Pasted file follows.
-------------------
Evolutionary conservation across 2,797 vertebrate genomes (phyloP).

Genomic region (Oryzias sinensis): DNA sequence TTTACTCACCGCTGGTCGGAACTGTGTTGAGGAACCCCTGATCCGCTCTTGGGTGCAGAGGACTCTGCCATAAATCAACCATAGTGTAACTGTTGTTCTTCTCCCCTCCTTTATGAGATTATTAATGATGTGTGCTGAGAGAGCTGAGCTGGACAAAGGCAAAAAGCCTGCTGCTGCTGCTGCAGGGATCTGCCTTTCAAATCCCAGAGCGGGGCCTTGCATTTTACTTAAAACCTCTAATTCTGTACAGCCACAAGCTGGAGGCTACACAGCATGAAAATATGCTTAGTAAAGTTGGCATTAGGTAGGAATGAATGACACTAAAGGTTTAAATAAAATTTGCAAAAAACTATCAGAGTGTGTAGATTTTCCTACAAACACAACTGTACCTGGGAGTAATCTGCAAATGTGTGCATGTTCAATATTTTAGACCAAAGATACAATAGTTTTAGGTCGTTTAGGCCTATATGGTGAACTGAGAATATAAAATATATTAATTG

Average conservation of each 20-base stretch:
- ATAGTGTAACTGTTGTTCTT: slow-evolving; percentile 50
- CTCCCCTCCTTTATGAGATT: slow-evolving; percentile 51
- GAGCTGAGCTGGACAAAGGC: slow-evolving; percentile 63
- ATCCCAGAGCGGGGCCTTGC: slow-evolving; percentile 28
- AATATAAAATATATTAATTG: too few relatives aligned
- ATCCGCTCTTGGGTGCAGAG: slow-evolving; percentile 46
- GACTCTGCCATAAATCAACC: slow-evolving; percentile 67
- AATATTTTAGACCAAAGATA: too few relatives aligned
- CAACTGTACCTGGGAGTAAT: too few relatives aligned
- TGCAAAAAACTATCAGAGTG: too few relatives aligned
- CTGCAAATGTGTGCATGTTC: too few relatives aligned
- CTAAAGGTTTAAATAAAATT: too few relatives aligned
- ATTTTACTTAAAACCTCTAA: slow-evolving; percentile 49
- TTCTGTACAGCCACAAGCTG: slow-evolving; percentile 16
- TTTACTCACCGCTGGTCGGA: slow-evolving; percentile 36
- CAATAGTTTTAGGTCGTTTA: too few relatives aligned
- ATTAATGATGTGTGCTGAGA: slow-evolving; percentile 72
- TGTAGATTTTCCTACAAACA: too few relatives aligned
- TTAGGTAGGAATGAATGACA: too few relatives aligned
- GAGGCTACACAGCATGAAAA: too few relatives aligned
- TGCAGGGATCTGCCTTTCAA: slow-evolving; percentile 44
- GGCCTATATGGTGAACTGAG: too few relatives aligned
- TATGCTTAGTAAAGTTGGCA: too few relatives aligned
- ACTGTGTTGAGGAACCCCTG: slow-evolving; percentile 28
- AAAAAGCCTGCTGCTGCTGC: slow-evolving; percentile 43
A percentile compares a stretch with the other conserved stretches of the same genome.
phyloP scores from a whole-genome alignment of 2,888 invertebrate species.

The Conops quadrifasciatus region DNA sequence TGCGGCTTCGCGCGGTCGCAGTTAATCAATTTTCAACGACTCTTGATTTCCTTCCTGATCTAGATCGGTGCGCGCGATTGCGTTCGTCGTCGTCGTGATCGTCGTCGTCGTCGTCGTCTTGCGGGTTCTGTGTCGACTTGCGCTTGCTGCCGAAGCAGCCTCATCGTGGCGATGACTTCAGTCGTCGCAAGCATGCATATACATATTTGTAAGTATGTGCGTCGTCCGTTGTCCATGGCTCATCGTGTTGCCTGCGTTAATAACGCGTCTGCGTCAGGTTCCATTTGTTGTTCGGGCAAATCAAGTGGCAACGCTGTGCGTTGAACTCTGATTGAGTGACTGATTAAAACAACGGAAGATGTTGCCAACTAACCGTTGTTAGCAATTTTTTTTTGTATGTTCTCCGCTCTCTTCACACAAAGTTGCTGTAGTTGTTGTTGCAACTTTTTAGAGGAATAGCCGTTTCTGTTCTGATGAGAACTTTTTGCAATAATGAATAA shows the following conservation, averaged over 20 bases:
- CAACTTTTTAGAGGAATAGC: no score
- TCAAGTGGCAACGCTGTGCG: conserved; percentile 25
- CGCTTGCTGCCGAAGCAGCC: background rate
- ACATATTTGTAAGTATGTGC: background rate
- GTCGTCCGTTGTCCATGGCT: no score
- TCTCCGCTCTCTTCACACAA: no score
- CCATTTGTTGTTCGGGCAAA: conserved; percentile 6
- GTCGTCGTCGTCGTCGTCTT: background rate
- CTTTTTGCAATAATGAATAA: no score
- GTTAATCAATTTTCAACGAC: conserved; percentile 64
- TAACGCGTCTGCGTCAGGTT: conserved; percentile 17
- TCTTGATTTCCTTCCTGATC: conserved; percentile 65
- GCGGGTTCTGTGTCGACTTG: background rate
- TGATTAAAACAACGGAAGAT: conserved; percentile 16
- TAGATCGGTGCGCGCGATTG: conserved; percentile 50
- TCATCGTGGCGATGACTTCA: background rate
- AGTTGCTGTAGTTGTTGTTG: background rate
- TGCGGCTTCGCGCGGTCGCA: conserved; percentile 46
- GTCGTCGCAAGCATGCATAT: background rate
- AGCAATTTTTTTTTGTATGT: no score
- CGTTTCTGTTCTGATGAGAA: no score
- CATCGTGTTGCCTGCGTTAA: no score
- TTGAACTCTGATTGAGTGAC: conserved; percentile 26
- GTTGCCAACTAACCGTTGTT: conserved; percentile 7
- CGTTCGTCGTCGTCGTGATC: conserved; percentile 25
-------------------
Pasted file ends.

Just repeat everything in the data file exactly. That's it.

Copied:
Evolutionary conservation across 2,797 vertebrate genomes (phyloP).

Genomic region (Oryzias sinensis): DNA sequence TTTACTCACCGCTGGTCGGAACTGTGTTGAGGAACCCCTGATCCGCTCTTGGGTGCAGAGGACTCTGCCATAAATCAACCATAGTGTAACTGTTGTTCTTCTCCCCTCCTTTATGAGATTATTAATGATGTGTGCTGAGAGAGCTGAGCTGGACAAAGGCAAAAAGCCTGCTGCTGCTGCTGCAGGGATCTGCCTTTCAAATCCCAGAGCGGGGCCTTGCATTTTACTTAAAACCTCTAATTCTGTACAGCCACAAGCTGGAGGCTACACAGCATGAAAATATGCTTAGTAAAGTTGGCATTAGGTAGGAATGAATGACACTAAAGGTTTAAATAAAATTTGCAAAAAACTATCAGAGTGTGTAGATTTTCCTACAAACACAACTGTACCTGGGAGTAATCTGCAAATGTGTGCATGTTCAATATTTTAGACCAAAGATACAATAGTTTTAGGTCGTTTAGGCCTATATGGTGAACTGAGAATATAAAATATATTAATTG

Average conservation of each 20-base stretch:
- ATAGTGTAACTGTTGTTCTT: slow-evolving; percentile 50
- CTCCCCTCCTTTATGAGATT: slow-evolving; percentile 51
- GAGCTGAGCTGGACAAAGGC: slow-evolving; percentile 63
- ATCCCAGAGCGGGGCCTTGC: slow-evolving; percentile 28
- AATATAAAATATATTAATTG: too few relatives aligned
- ATCCGCTCTTGGGTGCAGAG: slow-evolving; percentile 46
- GACTCTGCCATAAATCAACC: slow-evolving; percentile 67
- AATATTTTAGACCAAAGATA: too few relatives aligned
- CAACTGTACCTGGGAGTAAT: too few relatives aligned
- TGCAAAAAACTATCAGAGTG: too few relatives aligned
- CTGCAAATGTGTGCATGTTC: too few relatives aligned
- CTAAAGGTTTAAATAAAATT: too few relatives aligned
- ATTTTACTTAAAACCTCTAA: slow-evolving; percentile 49
- TTCTGTACAGCCACAAGCTG: slow-evolving; percentile 16
- TTTACTCACCGCTGGTCGGA: slow-evolving; percentile 36
- CAATAGTTTTAGGTCGTTTA: too few relatives aligned
- ATTAATGATGTGTGCTGAGA: slow-evolving; percentile 72
- TGTAGATTTTCCTACAAACA: too few relatives aligned
- TTAGGTAGGAATGAATGACA: too few relatives aligned
- GAGGCTACACAGCATGAAAA: too few relatives aligned
- TGCAGGGATCTGCCTTTCAA: slow-evolving; percentile 44
- GGCCTATATGGTGAACTGAG: too few relatives aligned
- TATGCTTAGTAAAGTTGGCA: too few relatives aligned
- ACTGTGTTGAGGAACCCCTG: slow-evolving; percentile 28
- AAAAAGCCTGCTGCTGCTGC: slow-evolving; percentile 43
A percentile compares a stretch with the other conserved stretches of the same genome.
phyloP scores from a whole-genome alignment of 2,888 invertebrate species.

The Conops quadrifasciatus region DNA sequence TGCGGCTTCGCGCGGTCGCAGTTAATCAATTTTCAACGACTCTTGATTTCCTTCCTGATCTAGATCGGTGCGCGCGATTGCGTTCGTCGTCGTCGTGATCGTCGTCGTCGTCGTCGTCTTGCGGGTTCTGTGTCGACTTGCGCTTGCTGCCGAAGCAGCCTCATCGTGGCGATGACTTCAGTCGTCGCAAGCATGCATATACATATTTGTAAGTATGTGCGTCGTCCGTTGTCCATGGCTCATCGTGTTGCCTGCGTTAATAACGCGTCTGCGTCAGGTTCCATTTGTTGTTCGGGCAAATCAAGTGGCAACGCTGTGCGTTGAACTCTGATTGAGTGACTGATTAAAACAACGGAAGATGTTGCCAACTAACCGTTGTTAGCAATTTTTTTTTGTATGTTCTCCGCTCTCTTCACACAAAGTTGCTGTAGTTGTTGTTGCAACTTTTTAGAGGAATAGCCGTTTCTGTTCTGATGAGAACTTTTTGCAATAATGAATAA shows the following conservation, averaged over 20 bases:
- CAACTTTTTAGAGGAATAGC: no score
- TCAAGTGGCAACGCTGTGCG: conserved; percentile 25
- CGCTTGCTGCCGAAGCAGCC: background rate
- ACATATTTGTAAGTATGTGC: background rate
- GTCGTCCGTTGTCCATGGCT: no score
- TCTCCGCTCTCTTCACACAA: no score
- CCATTTGTTGTTCGGGCAAA: conserved; percentile 6
- GTCGTCGTCGTCGTCGTCTT: background rate
- CTTTTTGCAATAATGAATAA: no score
- GTTAATCAATTTTCAACGAC: conserved; percentile 64
- TAACGCGTCTGCGTCAGGTT: conserved; percentile 17
- TCTTGATTTCCTTCCTGATC: conserved; percentile 65
- GCGGGTTCTGTGTCGACTTG: background rate
- TGATTAAAACAACGGAAGAT: conserved; percentile 16
- TAGATCGGTGCGCGCGATTG: conserved; percentile 50
- TCATCGTGGCGATGACTTCA: background rate
- AGTTGCTGTAGTTGTTGTTG: background rate
- TGCGGCTTCGCGCGGTCGCA: conserved; percentile 46
- GTCGTCGCAAGCATGCATAT: background rate
- AGCAATTTTTTTTTGTATGT: no score
- CGTTTCTGTTCTGATGAGAA: no score
- CATCGTGTTGCCTGCGTTAA: no score
- TTGAACTCTGATTGAGTGAC: conserved; percentile 26
- GTTGCCAACTAACCGTTGTT: conserved; percentile 7
- CGTTCGTCGTCGTCGTGATC: conserved; percentile 25